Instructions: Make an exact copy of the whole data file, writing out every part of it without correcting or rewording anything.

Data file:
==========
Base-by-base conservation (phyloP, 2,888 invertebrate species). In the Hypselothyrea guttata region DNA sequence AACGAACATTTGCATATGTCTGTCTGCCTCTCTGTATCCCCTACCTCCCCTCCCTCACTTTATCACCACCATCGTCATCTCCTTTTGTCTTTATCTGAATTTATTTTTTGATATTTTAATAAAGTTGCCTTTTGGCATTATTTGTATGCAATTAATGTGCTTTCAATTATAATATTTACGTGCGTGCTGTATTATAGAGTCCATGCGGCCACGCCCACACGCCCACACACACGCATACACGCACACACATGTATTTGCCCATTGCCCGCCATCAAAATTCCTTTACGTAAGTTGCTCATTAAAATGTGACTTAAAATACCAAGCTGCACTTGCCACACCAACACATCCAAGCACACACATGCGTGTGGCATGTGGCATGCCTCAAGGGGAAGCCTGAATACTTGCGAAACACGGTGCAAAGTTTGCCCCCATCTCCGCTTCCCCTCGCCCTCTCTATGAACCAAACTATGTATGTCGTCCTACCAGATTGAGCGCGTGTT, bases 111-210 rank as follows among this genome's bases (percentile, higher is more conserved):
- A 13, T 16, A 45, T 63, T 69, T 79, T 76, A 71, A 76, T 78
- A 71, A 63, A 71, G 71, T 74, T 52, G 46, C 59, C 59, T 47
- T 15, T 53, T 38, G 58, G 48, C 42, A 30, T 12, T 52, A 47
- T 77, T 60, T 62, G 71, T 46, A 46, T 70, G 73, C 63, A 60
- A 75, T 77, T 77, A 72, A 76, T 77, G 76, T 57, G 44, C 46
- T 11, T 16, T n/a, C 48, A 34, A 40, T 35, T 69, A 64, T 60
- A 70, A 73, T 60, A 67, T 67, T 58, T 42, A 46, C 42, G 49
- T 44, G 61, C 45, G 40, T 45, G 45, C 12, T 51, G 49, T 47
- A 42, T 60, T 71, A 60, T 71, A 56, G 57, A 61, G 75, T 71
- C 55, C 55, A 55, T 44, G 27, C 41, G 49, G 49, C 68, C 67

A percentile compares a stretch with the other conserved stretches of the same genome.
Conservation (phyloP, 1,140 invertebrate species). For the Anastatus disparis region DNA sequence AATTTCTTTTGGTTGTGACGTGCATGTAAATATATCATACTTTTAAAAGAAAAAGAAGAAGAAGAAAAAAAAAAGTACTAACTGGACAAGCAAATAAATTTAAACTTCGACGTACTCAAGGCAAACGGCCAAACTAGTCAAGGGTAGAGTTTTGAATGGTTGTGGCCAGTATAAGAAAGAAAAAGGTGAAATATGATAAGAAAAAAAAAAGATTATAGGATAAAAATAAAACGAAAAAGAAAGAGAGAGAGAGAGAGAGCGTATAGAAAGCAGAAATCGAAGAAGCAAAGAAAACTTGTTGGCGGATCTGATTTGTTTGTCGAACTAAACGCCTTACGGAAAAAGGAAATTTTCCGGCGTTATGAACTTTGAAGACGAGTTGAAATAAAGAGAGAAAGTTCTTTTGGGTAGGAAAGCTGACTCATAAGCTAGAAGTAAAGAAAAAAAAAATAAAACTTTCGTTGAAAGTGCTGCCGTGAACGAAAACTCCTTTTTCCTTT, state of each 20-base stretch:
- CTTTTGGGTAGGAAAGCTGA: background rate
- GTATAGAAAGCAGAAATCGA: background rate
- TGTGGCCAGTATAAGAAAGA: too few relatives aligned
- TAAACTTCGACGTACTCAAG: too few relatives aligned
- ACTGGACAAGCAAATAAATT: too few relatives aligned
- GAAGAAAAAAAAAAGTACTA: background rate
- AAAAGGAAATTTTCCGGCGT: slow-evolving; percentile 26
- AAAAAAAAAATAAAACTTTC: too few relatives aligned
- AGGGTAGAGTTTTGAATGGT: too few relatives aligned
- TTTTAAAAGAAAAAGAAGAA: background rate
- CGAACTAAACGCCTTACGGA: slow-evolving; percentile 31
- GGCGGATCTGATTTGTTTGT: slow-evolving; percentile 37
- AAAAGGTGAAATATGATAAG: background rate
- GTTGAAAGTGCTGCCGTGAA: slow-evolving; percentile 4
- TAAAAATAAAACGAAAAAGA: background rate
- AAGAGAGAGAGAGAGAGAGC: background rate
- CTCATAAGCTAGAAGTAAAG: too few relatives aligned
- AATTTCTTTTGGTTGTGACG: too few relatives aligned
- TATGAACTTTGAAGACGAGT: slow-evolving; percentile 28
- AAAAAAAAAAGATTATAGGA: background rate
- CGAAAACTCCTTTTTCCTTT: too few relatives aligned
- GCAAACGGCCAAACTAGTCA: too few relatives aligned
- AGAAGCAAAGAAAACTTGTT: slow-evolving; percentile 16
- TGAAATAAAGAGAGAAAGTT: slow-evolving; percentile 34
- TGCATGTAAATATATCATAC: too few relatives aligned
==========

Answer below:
Base-by-base conservation (phyloP, 2,888 invertebrate species). In the Hypselothyrea guttata region DNA sequence AACGAACATTTGCATATGTCTGTCTGCCTCTCTGTATCCCCTACCTCCCCTCCCTCACTTTATCACCACCATCGTCATCTCCTTTTGTCTTTATCTGAATTTATTTTTTGATATTTTAATAAAGTTGCCTTTTGGCATTATTTGTATGCAATTAATGTGCTTTCAATTATAATATTTACGTGCGTGCTGTATTATAGAGTCCATGCGGCCACGCCCACACGCCCACACACACGCATACACGCACACACATGTATTTGCCCATTGCCCGCCATCAAAATTCCTTTACGTAAGTTGCTCATTAAAATGTGACTTAAAATACCAAGCTGCACTTGCCACACCAACACATCCAAGCACACACATGCGTGTGGCATGTGGCATGCCTCAAGGGGAAGCCTGAATACTTGCGAAACACGGTGCAAAGTTTGCCCCCATCTCCGCTTCCCCTCGCCCTCTCTATGAACCAAACTATGTATGTCGTCCTACCAGATTGAGCGCGTGTT, bases 111-210 rank as follows among this genome's bases (percentile, higher is more conserved):
- A 13, T 16, A 45, T 63, T 69, T 79, T 76, A 71, A 76, T 78
- A 71, A 63, A 71, G 71, T 74, T 52, G 46, C 59, C 59, T 47
- T 15, T 53, T 38, G 58, G 48, C 42, A 30, T 12, T 52, A 47
- T 77, T 60, T 62, G 71, T 46, A 46, T 70, G 73, C 63, A 60
- A 75, T 77, T 77, A 72, A 76, T 77, G 76, T 57, G 44, C 46
- T 11, T 16, T n/a, C 48, A 34, A 40, T 35, T 69, A 64, T 60
- A 70, A 73, T 60, A 67, T 67, T 58, T 42, A 46, C 42, G 49
- T 44, G 61, C 45, G 40, T 45, G 45, C 12, T 51, G 49, T 47
- A 42, T 60, T 71, A 60, T 71, A 56, G 57, A 61, G 75, T 71
- C 55, C 55, A 55, T 44, G 27, C 41, G 49, G 49, C 68, C 67

A percentile compares a stretch with the other conserved stretches of the same genome.
Conservation (phyloP, 1,140 invertebrate species). For the Anastatus disparis region DNA sequence AATTTCTTTTGGTTGTGACGTGCATGTAAATATATCATACTTTTAAAAGAAAAAGAAGAAGAAGAAAAAAAAAAGTACTAACTGGACAAGCAAATAAATTTAAACTTCGACGTACTCAAGGCAAACGGCCAAACTAGTCAAGGGTAGAGTTTTGAATGGTTGTGGCCAGTATAAGAAAGAAAAAGGTGAAATATGATAAGAAAAAAAAAAGATTATAGGATAAAAATAAAACGAAAAAGAAAGAGAGAGAGAGAGAGAGCGTATAGAAAGCAGAAATCGAAGAAGCAAAGAAAACTTGTTGGCGGATCTGATTTGTTTGTCGAACTAAACGCCTTACGGAAAAAGGAAATTTTCCGGCGTTATGAACTTTGAAGACGAGTTGAAATAAAGAGAGAAAGTTCTTTTGGGTAGGAAAGCTGACTCATAAGCTAGAAGTAAAGAAAAAAAAAATAAAACTTTCGTTGAAAGTGCTGCCGTGAACGAAAACTCCTTTTTCCTTT, state of each 20-base stretch:
- CTTTTGGGTAGGAAAGCTGA: background rate
- GTATAGAAAGCAGAAATCGA: background rate
- TGTGGCCAGTATAAGAAAGA: too few relatives aligned
- TAAACTTCGACGTACTCAAG: too few relatives aligned
- ACTGGACAAGCAAATAAATT: too few relatives aligned
- GAAGAAAAAAAAAAGTACTA: background rate
- AAAAGGAAATTTTCCGGCGT: slow-evolving; percentile 26
- AAAAAAAAAATAAAACTTTC: too few relatives aligned
- AGGGTAGAGTTTTGAATGGT: too few relatives aligned
- TTTTAAAAGAAAAAGAAGAA: background rate
- CGAACTAAACGCCTTACGGA: slow-evolving; percentile 31
- GGCGGATCTGATTTGTTTGT: slow-evolving; percentile 37
- AAAAGGTGAAATATGATAAG: background rate
- GTTGAAAGTGCTGCCGTGAA: slow-evolving; percentile 4
- TAAAAATAAAACGAAAAAGA: background rate
- AAGAGAGAGAGAGAGAGAGC: background rate
- CTCATAAGCTAGAAGTAAAG: too few relatives aligned
- AATTTCTTTTGGTTGTGACG: too few relatives aligned
- TATGAACTTTGAAGACGAGT: slow-evolving; percentile 28
- AAAAAAAAAAGATTATAGGA: background rate
- CGAAAACTCCTTTTTCCTTT: too few relatives aligned
- GCAAACGGCCAAACTAGTCA: too few relatives aligned
- AGAAGCAAAGAAAACTTGTT: slow-evolving; percentile 16
- TGAAATAAAGAGAGAAAGTT: slow-evolving; percentile 34
- TGCATGTAAATATATCATAC: too few relatives aligned